Who Got It Right? The University of Tennessee at Knoxville One Stop Student Services uses a simple layout and unadorned navigation to provide a wealth of information to students
6. Tradition versus dated : The age of the college doesn’t have to show on the website user experience! A 200 year old college does not have to offer a “dated” user experience to communicate the tradition and experience.
Who Got It Right? The 273 year old Princeton University has a website that is fresh, clean, and modern and still packs a punch by giving viewers a clear sense of their ethos, their commitment to keeping up with the times, and a ton of key information neatly organized.
7. Foggy pathways: For colleges that have programs that lead to licensure/certification – it is a missed opportunity to not show the pathway to achieve that licensure. Many progressive colleges are now including the steps to the licensure in their program/service so that they are a one stop shop. Short of that, at least the websites can provide clear pathways and third party links that can bridge the knowledge from graduation to certification.
Who Got It Right? Harper College, in our neck of the woods, has created a simple and simple and easy to navigate career pathways landing page for its students. We love the interactivity it offers in contrast to the text-heavy career pathways page on most other higher ed sites.
8. No (N) traditional students: Almost all colleges want the non traditional students for their onsite or online campus but the websites are an extension of their lack of clarity on what these students want and their barriers/anxieties. Many websites just use diverse student images to satisfy themselves that their site addresses the non-traditional student but the reality is that these students have very distinct concerns and anxieties.
Who Got It Right? Rutgers has a spotlight on their active military/ veteran students as well as continuing education and online programs on their home page that allows for good targeting and intuitive self-segmentation for the non-traditional students attending a traditional university set-up.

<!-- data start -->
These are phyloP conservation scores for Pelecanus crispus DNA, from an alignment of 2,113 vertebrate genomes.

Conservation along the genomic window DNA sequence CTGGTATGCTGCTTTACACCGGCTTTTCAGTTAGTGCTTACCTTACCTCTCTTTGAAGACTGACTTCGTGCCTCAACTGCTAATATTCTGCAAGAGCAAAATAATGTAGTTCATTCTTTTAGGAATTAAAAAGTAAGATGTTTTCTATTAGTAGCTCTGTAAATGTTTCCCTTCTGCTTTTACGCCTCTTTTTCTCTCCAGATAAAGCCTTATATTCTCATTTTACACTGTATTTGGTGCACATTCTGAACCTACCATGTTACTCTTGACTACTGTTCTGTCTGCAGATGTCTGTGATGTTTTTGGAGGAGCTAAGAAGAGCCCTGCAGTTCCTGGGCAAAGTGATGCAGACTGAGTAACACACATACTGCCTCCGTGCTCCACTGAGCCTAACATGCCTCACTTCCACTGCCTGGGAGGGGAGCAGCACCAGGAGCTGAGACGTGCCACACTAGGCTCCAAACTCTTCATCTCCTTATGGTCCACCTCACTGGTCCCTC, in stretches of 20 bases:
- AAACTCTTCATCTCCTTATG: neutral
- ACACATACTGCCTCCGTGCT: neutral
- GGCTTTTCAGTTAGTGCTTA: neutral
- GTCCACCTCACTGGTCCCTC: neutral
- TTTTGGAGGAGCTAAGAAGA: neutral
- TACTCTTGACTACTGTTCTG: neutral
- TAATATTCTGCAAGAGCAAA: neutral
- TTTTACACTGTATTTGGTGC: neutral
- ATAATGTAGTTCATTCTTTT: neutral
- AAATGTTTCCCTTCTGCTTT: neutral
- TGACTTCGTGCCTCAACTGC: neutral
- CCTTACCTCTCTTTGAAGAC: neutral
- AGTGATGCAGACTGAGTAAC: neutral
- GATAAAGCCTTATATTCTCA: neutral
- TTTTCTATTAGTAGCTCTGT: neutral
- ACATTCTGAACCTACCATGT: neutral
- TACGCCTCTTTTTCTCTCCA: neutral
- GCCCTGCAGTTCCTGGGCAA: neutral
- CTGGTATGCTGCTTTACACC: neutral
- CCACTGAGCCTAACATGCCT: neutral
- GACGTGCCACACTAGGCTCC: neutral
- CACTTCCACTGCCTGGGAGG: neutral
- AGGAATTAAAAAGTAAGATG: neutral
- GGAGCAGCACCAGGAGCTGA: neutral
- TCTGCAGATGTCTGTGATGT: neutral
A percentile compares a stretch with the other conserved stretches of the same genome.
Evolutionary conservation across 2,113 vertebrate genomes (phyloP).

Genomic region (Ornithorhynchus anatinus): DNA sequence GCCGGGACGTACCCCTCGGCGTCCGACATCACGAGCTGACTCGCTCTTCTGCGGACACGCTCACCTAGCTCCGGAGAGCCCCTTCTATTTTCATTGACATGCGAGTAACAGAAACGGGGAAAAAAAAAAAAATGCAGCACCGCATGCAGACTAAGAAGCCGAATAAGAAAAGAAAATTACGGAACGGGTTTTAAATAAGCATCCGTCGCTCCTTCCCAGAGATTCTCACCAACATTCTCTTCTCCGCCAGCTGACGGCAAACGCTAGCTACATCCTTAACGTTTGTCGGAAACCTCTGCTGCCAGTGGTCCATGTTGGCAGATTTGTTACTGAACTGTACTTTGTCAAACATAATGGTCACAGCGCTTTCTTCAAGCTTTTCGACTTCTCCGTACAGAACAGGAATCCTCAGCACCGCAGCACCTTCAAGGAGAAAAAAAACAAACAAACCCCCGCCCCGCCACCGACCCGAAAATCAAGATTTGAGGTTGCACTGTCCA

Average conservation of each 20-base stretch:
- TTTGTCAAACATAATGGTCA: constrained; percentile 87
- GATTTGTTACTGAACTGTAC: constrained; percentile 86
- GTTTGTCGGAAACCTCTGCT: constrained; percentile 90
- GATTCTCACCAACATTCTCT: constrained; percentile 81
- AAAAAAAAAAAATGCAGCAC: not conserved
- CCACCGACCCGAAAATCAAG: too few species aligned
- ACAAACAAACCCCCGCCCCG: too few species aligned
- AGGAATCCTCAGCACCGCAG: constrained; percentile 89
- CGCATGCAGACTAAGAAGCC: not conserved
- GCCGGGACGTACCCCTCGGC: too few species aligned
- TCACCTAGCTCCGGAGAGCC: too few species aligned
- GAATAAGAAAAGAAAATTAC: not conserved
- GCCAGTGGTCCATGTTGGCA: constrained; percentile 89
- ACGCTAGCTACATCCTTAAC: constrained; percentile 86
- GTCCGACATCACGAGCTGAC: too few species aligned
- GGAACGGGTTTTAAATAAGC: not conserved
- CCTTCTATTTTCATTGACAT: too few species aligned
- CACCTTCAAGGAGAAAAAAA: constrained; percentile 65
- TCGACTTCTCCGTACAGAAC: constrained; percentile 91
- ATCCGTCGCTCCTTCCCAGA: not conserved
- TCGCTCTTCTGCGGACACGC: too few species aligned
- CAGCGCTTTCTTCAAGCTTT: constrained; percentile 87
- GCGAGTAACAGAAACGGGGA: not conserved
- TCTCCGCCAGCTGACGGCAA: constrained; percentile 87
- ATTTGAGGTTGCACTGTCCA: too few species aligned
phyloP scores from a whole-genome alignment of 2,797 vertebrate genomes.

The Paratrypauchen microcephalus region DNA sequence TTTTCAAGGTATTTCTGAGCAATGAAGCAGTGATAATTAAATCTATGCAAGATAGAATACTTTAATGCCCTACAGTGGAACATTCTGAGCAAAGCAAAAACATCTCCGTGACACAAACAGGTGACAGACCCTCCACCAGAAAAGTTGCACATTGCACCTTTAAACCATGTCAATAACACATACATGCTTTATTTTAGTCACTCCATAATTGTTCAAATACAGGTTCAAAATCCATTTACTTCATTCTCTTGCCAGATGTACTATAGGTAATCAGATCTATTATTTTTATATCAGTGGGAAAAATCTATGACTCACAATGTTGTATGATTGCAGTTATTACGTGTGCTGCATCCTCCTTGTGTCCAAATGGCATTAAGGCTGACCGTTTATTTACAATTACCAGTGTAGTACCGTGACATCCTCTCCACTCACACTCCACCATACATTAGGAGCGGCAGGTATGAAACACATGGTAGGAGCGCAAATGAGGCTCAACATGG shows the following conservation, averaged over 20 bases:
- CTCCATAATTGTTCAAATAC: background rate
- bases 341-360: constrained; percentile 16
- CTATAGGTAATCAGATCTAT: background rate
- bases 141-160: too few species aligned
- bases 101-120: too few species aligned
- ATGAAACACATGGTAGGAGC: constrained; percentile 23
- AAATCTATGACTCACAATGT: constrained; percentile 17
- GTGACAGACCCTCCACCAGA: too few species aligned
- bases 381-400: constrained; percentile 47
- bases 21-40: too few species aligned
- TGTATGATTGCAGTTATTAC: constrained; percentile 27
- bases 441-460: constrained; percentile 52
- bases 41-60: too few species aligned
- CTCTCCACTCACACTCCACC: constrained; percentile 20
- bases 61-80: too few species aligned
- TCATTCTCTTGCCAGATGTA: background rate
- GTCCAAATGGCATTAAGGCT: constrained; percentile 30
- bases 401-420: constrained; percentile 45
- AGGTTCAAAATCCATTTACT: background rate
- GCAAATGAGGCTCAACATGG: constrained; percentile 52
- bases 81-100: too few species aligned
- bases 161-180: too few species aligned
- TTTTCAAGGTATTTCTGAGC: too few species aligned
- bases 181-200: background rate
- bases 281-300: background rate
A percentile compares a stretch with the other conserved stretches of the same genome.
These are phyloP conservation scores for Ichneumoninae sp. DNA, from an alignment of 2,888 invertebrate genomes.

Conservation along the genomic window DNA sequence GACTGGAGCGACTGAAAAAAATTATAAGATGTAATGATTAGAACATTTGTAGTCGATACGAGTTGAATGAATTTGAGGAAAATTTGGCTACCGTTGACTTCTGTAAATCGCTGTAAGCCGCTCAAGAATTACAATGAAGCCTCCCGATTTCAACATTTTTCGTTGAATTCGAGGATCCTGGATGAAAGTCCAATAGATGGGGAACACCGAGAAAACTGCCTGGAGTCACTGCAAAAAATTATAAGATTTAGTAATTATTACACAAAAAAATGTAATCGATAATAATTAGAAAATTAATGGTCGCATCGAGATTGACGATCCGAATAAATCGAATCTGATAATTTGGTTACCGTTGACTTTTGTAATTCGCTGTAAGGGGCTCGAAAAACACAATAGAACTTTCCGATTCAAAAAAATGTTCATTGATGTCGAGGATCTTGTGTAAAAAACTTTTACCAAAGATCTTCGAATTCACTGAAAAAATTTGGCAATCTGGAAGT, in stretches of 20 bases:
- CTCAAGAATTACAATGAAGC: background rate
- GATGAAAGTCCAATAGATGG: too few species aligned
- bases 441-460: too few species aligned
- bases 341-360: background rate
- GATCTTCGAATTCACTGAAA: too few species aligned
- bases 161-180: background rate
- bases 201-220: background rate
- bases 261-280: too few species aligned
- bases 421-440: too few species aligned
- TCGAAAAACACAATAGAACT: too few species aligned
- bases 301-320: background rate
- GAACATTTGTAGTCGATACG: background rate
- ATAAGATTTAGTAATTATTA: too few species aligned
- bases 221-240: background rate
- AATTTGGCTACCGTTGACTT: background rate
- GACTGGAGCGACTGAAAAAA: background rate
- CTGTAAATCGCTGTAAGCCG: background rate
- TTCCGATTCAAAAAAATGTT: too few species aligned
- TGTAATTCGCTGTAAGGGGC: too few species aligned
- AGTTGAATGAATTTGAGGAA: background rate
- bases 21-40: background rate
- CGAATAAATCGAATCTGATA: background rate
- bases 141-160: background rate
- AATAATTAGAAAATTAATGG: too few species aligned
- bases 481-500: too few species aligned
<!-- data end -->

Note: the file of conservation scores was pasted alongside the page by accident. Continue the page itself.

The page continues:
University of Maryland at University Campus also does a great job with a landing page for military/veteran students with a lot of useful information organized neatly into a side navigation.
9. Underleveraged Assets: Any college or university has faculty or other assets that could be powerful in search engine optimization ( SEO) but because these are not tagged properly or recognized, they remain under-utilized.
10. Lack of enough program level differentiation: Most universities are beginning to answer the question “why them” and develop a somewhat distinct identity/voice. However at the program level, higher education is becoming increasingly commoditized. The website is a great place where using the Less is more principal- the program can be differentiated in how its CLO or PLO are defined or how the capstone project is to be completed. Typically, we work closely with the Dean or the Program Director to define the program level positioning.
Who Got It Right? Chamberlain College of Nursing has well activated its program positioning on its website through effective brand voice, content development around careers, spotlight on nurses and tips for students.
Redesigning a higher education website is a more than a technology migration or marketing communications initiative. It is truly about delivering a user experience that is relevant and compelling enough to drive choice and ease of use for all users.
Which higher education websites do you like and why? We’d love to hear!